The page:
enter image description hereI have an 06 Impala LT that looks like it's leaking coolant near the front passenger door. I noticed it this morning when I saw a wet spot on my driveway. I didn't see any oil/transmission leaks but I am not 100% sure that it is coolant (looks light pink). It looks like the small bleeder valve on the bottom left of the radiator is leaking.

This is the puddle I saw in the front passenger side

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This is where it's leaking underneath

  • By bottom left you mean bottom right? Passenger side, right? Are the transmission cooler lines running in or out on the same side? You're using Dexcool antifreeze, the brownish kind, right? Have you checked the coolant level? May 14 '17 at 18:51
  • I mean bottom left as in if you're standing in front of the car it will be on your left side. Transmission fluid was good and leaks found. Coolant level is a little below the line but again the leaks is not that major. It looks to me like the bleeder valve (circle one underneath) is right below the radiator. Ahhh I just found the name of that black piece. It's called the petlock vakve
    – Noah
    May 14 '17 at 19:03
  • It's not that I don't agree that it appears to be leaking there, but it's also a deposit point from what could be a small leak from a higher source. Unless you know for sure that's where the leak is. You said leaks found with transmission fluid but I'm assuming you meant no leaks found? It does look more like coolant. Could you answer all of my questions from above in order for me to give a thorough response? Is the coolant brownish/orange instead of green? Are the oil cooler lines connected on that side? May 14 '17 at 19:24
  • Transmission lines run through the right side, not left. Also, transmission fluid is turning brown (will be replacing soon) and the leak is light orange/pinkish (which is same color as the coolant I'm using) I'm guessing either the petlock valve or the neck of the radiator has a crack.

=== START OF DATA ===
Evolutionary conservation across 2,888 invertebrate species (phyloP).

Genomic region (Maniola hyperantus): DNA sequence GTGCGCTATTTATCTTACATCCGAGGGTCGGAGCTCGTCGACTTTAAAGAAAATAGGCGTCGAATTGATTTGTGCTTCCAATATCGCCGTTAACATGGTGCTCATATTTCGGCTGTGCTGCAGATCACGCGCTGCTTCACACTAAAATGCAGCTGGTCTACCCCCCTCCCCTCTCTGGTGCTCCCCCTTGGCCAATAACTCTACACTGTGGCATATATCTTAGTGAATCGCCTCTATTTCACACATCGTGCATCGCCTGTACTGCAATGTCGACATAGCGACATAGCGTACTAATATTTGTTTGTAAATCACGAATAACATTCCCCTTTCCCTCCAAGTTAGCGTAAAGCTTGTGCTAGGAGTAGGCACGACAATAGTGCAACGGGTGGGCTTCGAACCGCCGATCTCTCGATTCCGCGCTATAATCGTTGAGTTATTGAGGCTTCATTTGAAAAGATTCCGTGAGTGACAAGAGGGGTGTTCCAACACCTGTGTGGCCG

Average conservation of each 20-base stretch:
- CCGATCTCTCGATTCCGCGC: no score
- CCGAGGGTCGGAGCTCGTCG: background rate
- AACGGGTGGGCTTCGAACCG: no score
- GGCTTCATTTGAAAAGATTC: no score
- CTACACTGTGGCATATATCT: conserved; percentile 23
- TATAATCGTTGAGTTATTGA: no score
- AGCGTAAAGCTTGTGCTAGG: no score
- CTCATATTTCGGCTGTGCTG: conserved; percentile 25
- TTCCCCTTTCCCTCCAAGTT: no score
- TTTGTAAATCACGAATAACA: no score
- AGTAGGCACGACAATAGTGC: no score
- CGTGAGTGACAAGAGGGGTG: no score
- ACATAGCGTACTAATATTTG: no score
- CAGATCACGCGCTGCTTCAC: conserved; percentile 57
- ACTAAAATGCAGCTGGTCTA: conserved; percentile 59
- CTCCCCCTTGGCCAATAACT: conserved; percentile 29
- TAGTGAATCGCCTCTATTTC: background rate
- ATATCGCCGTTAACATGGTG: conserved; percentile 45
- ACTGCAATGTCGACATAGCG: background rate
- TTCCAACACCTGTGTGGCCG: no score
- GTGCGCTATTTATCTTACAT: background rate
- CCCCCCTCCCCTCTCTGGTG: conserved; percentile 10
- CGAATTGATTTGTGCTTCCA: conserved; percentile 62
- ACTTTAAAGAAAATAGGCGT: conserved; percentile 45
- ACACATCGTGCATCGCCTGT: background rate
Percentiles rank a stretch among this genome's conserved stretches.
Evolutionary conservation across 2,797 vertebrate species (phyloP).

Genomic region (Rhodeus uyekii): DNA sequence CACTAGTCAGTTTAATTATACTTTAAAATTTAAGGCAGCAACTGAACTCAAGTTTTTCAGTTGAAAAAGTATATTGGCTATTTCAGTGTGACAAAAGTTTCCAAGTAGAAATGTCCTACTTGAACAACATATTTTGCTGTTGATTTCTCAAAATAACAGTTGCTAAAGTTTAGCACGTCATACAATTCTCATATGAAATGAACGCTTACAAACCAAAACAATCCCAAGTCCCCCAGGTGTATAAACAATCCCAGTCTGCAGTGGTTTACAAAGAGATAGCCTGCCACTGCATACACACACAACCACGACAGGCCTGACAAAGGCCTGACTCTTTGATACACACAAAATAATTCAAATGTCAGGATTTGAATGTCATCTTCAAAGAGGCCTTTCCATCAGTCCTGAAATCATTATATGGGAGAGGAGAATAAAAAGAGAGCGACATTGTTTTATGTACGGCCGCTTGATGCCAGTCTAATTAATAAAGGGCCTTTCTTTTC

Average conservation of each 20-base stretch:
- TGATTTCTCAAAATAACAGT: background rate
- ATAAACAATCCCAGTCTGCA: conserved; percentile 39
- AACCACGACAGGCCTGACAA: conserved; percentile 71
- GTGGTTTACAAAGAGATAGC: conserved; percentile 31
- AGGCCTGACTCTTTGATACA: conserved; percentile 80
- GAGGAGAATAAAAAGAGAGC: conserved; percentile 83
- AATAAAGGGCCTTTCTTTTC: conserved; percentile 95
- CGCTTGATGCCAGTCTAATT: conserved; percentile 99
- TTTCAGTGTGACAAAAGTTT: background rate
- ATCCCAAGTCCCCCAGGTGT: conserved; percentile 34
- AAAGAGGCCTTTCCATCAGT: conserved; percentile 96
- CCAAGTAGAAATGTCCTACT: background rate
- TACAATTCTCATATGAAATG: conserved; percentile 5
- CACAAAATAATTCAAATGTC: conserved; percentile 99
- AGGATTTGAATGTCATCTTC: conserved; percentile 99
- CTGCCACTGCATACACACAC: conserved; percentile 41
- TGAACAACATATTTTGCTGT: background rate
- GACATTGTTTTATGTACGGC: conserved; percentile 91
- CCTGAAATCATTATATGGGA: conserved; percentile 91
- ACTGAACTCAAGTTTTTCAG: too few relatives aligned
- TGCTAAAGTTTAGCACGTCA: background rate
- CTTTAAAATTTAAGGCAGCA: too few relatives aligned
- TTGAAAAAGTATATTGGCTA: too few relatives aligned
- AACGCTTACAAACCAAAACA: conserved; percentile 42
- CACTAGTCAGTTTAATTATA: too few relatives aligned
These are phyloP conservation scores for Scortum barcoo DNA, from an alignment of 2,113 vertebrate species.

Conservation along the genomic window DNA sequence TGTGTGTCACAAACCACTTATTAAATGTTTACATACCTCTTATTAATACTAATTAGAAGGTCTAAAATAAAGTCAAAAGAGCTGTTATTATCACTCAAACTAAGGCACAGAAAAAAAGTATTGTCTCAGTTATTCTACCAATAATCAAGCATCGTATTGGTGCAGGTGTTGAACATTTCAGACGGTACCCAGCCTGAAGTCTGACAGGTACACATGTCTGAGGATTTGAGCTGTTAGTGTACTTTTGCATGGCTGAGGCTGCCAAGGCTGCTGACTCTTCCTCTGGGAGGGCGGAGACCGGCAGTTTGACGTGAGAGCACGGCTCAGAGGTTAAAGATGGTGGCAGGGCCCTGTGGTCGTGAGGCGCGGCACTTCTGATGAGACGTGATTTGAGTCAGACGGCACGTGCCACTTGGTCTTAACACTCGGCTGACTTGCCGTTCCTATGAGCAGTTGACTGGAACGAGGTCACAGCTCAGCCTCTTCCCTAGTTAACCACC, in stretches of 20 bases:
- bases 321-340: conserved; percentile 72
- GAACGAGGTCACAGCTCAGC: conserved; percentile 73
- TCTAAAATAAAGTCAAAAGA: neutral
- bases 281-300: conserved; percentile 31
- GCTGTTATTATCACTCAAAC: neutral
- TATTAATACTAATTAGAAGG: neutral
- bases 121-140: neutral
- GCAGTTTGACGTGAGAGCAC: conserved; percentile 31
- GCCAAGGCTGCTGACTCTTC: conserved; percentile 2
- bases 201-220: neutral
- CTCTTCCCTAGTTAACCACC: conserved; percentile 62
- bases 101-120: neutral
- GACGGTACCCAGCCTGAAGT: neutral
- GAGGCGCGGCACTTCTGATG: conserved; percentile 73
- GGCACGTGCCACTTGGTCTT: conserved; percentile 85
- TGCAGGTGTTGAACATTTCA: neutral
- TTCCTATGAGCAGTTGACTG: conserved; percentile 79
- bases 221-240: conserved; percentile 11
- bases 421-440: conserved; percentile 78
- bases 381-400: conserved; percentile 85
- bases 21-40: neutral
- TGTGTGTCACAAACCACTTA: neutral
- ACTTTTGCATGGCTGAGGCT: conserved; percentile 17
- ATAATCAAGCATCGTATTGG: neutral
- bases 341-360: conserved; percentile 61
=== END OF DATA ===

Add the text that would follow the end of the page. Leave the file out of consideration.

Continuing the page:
– Noah
    May 14 '17 at 19:42
  • In the question you state the leak is near the front passenger door. This is right where the A/C drain hole is in the HVAC system in most vehicles. With spring being here, if you're using the A/C in the vehicle, this puddle will start to be an everyday occurrence. May 14 '17 at 20:16

The first thing you will need to do is confirm where the source of the leak is. You could rent a pressure tester that forces pressure into the system or just let the car run until it's warmed up enough to be fully pressurized and closely inspect where it's leaking, but you'll want to wipe the entire area down thoroughly first. Using a pressure tester will keep everything cool in case you need to get your hands down in there to help identify the leak. Letting the car run will give you pressure to help in trying to identify the leak, but obviously everything will become pretty hot around the area. Again, wipe everything down thoroughly before either method. Once pressurized, start from high up and carefully check for steam, sputtering, bubbling or other signs of leaks and work down to the petcock valve area. Be sure to check any hoses above this deposit point to make sure that's not the source of the leak. If you can't get a definitive answer with the radiator in, you may need to drain it, remove it, and carefully inspect for cracks/damage after pulling the entire unit out. If you're still unsure, you can bring the radiator to a place that offers a pressure test on the unit while out of the vehicle. Now, if the leak is coming from the petcock valve seal or retaining clip, you can check to see if there's a kit available to replace the assembly, price it, price a new radiator and do a cost-benefit analysis. Also check the condition of the radiator to see if it should be replaced anyway and take that into consideration. There's no guarantee that replacing the petcock assembly will be successful for you and, if not, you've paid for the kit and then may need to purchase a new radiator anyway. If it is successful, you may find that you've saved money. That's just a decision you're going to have to make yourself. If the source of the leak is on a flat surface of the radiator somewhere, some have had success using an appropriate J.B. Weld compound (depending on what type of surface you're dealing with), but I personally would recommend full replacement instead. Finally, if the leak is not on a flat, accessible surface then full replacement is needed. Here's a link that may help with petcock assembly replacement: https://m.carsdirect.com/car-repair/how-to-fix-a-leaking-radiator-drain-petcock

I'll be honest though, there may be coolant leaking out of the actual drain, but the presence of fluid around that seal suggests it's coming from actual damage somewhere. It's just a matter of finding out where. If it were only leaking out of the drain then I'd suggest making sure the valve is completely tightened (without over tightening) and if that didn't work, I'd be more confident in replacement of the petcock valve assembly. But based on the pictures, it looks like it's leaking from somewhere else, not the drain (or at least not only the drain). Hope that helps. Good luck.

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